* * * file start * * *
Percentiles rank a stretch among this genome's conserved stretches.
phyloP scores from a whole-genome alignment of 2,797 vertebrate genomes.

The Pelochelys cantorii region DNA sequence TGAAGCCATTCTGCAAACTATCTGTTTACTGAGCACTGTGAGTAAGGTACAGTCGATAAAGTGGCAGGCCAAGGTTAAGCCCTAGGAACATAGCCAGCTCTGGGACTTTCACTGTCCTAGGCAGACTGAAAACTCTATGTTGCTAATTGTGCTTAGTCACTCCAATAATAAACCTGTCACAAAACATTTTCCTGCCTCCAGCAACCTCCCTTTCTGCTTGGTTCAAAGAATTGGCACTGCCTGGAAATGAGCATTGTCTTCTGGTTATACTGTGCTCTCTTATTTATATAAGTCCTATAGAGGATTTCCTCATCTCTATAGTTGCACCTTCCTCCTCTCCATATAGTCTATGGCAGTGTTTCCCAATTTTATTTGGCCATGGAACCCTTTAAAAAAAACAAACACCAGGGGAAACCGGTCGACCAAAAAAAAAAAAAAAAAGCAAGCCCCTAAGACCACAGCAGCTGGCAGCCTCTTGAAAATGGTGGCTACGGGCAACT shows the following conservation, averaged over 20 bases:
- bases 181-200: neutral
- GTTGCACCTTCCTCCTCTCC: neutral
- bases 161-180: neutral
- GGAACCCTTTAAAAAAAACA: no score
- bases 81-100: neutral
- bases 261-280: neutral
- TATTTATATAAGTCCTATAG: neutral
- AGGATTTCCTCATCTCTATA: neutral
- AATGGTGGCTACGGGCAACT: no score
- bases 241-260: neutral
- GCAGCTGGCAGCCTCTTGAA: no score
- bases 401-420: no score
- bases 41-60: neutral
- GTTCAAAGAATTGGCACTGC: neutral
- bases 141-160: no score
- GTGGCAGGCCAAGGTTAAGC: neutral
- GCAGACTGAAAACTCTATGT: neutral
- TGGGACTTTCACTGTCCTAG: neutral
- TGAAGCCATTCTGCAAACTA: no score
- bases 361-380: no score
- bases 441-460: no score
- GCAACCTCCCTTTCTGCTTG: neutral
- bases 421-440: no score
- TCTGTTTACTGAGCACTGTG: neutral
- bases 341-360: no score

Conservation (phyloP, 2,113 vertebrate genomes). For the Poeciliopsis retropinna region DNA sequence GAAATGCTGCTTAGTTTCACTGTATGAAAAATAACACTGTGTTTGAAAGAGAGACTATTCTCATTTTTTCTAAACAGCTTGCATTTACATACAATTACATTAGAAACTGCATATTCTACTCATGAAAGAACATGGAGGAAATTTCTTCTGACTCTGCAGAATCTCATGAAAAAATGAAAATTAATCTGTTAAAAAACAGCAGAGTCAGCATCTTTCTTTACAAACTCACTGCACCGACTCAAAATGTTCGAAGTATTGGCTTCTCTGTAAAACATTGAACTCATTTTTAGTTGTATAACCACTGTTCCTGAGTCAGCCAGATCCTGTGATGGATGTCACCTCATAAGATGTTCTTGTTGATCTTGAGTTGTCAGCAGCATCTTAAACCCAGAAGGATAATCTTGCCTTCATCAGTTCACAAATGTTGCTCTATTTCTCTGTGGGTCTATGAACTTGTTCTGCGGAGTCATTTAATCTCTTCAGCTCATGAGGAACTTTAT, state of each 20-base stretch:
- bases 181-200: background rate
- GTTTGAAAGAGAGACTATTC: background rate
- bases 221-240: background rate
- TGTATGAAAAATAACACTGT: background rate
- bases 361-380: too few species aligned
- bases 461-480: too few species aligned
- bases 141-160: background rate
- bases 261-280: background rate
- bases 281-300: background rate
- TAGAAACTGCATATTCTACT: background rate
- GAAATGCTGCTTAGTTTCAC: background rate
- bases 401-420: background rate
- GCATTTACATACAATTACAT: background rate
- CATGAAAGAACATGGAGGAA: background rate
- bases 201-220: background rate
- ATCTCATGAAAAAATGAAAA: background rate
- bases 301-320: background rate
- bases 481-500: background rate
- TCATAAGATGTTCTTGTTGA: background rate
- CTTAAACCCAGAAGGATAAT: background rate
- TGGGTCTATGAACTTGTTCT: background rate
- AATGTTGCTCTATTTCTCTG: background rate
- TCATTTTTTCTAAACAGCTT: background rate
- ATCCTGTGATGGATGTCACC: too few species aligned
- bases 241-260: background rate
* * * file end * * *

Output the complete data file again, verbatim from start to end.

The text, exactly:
Percentiles rank a stretch among this genome's conserved stretches.
phyloP scores from a whole-genome alignment of 2,797 vertebrate genomes.

The Pelochelys cantorii region DNA sequence TGAAGCCATTCTGCAAACTATCTGTTTACTGAGCACTGTGAGTAAGGTACAGTCGATAAAGTGGCAGGCCAAGGTTAAGCCCTAGGAACATAGCCAGCTCTGGGACTTTCACTGTCCTAGGCAGACTGAAAACTCTATGTTGCTAATTGTGCTTAGTCACTCCAATAATAAACCTGTCACAAAACATTTTCCTGCCTCCAGCAACCTCCCTTTCTGCTTGGTTCAAAGAATTGGCACTGCCTGGAAATGAGCATTGTCTTCTGGTTATACTGTGCTCTCTTATTTATATAAGTCCTATAGAGGATTTCCTCATCTCTATAGTTGCACCTTCCTCCTCTCCATATAGTCTATGGCAGTGTTTCCCAATTTTATTTGGCCATGGAACCCTTTAAAAAAAACAAACACCAGGGGAAACCGGTCGACCAAAAAAAAAAAAAAAAAGCAAGCCCCTAAGACCACAGCAGCTGGCAGCCTCTTGAAAATGGTGGCTACGGGCAACT shows the following conservation, averaged over 20 bases:
- bases 181-200: neutral
- GTTGCACCTTCCTCCTCTCC: neutral
- bases 161-180: neutral
- GGAACCCTTTAAAAAAAACA: no score
- bases 81-100: neutral
- bases 261-280: neutral
- TATTTATATAAGTCCTATAG: neutral
- AGGATTTCCTCATCTCTATA: neutral
- AATGGTGGCTACGGGCAACT: no score
- bases 241-260: neutral
- GCAGCTGGCAGCCTCTTGAA: no score
- bases 401-420: no score
- bases 41-60: neutral
- GTTCAAAGAATTGGCACTGC: neutral
- bases 141-160: no score
- GTGGCAGGCCAAGGTTAAGC: neutral
- GCAGACTGAAAACTCTATGT: neutral
- TGGGACTTTCACTGTCCTAG: neutral
- TGAAGCCATTCTGCAAACTA: no score
- bases 361-380: no score
- bases 441-460: no score
- GCAACCTCCCTTTCTGCTTG: neutral
- bases 421-440: no score
- TCTGTTTACTGAGCACTGTG: neutral
- bases 341-360: no score

Conservation (phyloP, 2,113 vertebrate genomes). For the Poeciliopsis retropinna region DNA sequence GAAATGCTGCTTAGTTTCACTGTATGAAAAATAACACTGTGTTTGAAAGAGAGACTATTCTCATTTTTTCTAAACAGCTTGCATTTACATACAATTACATTAGAAACTGCATATTCTACTCATGAAAGAACATGGAGGAAATTTCTTCTGACTCTGCAGAATCTCATGAAAAAATGAAAATTAATCTGTTAAAAAACAGCAGAGTCAGCATCTTTCTTTACAAACTCACTGCACCGACTCAAAATGTTCGAAGTATTGGCTTCTCTGTAAAACATTGAACTCATTTTTAGTTGTATAACCACTGTTCCTGAGTCAGCCAGATCCTGTGATGGATGTCACCTCATAAGATGTTCTTGTTGATCTTGAGTTGTCAGCAGCATCTTAAACCCAGAAGGATAATCTTGCCTTCATCAGTTCACAAATGTTGCTCTATTTCTCTGTGGGTCTATGAACTTGTTCTGCGGAGTCATTTAATCTCTTCAGCTCATGAGGAACTTTAT, state of each 20-base stretch:
- bases 181-200: background rate
- GTTTGAAAGAGAGACTATTC: background rate
- bases 221-240: background rate
- TGTATGAAAAATAACACTGT: background rate
- bases 361-380: too few species aligned
- bases 461-480: too few species aligned
- bases 141-160: background rate
- bases 261-280: background rate
- bases 281-300: background rate
- TAGAAACTGCATATTCTACT: background rate
- GAAATGCTGCTTAGTTTCAC: background rate
- bases 401-420: background rate
- GCATTTACATACAATTACAT: background rate
- CATGAAAGAACATGGAGGAA: background rate
- bases 201-220: background rate
- ATCTCATGAAAAAATGAAAA: background rate
- bases 301-320: background rate
- bases 481-500: background rate
- TCATAAGATGTTCTTGTTGA: background rate
- CTTAAACCCAGAAGGATAAT: background rate
- TGGGTCTATGAACTTGTTCT: background rate
- AATGTTGCTCTATTTCTCTG: background rate
- TCATTTTTTCTAAACAGCTT: background rate
- ATCCTGTGATGGATGTCACC: too few species aligned
- bases 241-260: background rate